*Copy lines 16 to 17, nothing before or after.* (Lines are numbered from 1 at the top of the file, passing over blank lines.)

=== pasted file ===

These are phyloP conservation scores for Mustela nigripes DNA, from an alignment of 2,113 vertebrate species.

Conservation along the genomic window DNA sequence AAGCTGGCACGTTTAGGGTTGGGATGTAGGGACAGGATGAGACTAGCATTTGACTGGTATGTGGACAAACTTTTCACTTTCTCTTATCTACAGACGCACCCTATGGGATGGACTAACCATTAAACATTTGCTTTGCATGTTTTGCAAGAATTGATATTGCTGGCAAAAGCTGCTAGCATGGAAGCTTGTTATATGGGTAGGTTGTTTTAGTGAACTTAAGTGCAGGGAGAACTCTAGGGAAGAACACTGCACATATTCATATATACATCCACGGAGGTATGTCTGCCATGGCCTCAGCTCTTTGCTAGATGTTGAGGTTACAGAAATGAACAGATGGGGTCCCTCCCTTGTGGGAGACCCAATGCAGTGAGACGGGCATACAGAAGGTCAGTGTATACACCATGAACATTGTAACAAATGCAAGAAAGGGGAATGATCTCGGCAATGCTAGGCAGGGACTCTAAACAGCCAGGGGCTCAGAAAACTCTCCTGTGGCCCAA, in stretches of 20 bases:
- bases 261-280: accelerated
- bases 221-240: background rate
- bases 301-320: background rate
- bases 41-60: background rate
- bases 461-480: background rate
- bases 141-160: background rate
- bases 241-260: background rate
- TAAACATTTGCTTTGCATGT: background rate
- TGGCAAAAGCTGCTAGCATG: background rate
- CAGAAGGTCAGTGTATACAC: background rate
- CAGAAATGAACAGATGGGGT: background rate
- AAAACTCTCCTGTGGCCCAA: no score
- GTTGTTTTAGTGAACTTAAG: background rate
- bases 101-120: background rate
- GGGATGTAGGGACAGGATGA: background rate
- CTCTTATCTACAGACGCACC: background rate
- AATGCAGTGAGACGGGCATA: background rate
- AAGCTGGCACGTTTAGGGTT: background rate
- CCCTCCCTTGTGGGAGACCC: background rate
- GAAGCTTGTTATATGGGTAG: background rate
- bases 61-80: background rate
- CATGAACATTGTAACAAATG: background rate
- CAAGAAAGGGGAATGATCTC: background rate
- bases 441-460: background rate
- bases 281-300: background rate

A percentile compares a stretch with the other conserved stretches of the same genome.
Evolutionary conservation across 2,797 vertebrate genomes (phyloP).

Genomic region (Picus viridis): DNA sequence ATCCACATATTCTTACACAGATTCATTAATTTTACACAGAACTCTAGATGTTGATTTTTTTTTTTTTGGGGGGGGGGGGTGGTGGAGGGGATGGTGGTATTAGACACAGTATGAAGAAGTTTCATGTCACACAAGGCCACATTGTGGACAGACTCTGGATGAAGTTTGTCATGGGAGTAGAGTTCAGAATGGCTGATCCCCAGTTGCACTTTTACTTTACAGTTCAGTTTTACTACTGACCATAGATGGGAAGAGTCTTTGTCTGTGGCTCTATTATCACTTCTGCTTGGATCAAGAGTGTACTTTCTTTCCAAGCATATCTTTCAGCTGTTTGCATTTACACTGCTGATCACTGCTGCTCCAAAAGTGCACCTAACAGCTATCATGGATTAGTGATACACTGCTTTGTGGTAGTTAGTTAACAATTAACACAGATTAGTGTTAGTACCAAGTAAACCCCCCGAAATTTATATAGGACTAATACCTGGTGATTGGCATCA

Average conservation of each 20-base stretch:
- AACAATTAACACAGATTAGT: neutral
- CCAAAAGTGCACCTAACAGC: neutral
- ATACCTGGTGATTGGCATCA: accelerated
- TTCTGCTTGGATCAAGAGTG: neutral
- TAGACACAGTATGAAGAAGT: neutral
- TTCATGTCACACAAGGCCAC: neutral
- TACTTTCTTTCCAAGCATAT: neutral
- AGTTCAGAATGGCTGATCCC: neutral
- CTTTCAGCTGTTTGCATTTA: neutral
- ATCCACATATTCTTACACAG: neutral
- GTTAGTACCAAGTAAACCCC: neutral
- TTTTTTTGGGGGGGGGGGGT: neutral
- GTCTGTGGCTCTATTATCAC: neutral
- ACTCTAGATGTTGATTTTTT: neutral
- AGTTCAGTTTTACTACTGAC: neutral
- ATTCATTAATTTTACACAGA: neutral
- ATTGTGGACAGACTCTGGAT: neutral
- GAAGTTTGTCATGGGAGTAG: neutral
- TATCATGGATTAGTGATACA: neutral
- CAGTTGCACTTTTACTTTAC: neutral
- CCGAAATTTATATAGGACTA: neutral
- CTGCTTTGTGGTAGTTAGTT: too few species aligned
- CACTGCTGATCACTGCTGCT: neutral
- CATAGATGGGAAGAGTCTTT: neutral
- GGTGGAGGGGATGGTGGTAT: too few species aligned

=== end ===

- bases 101-120: background rate
- GGGATGTAGGGACAGGATGA: background rate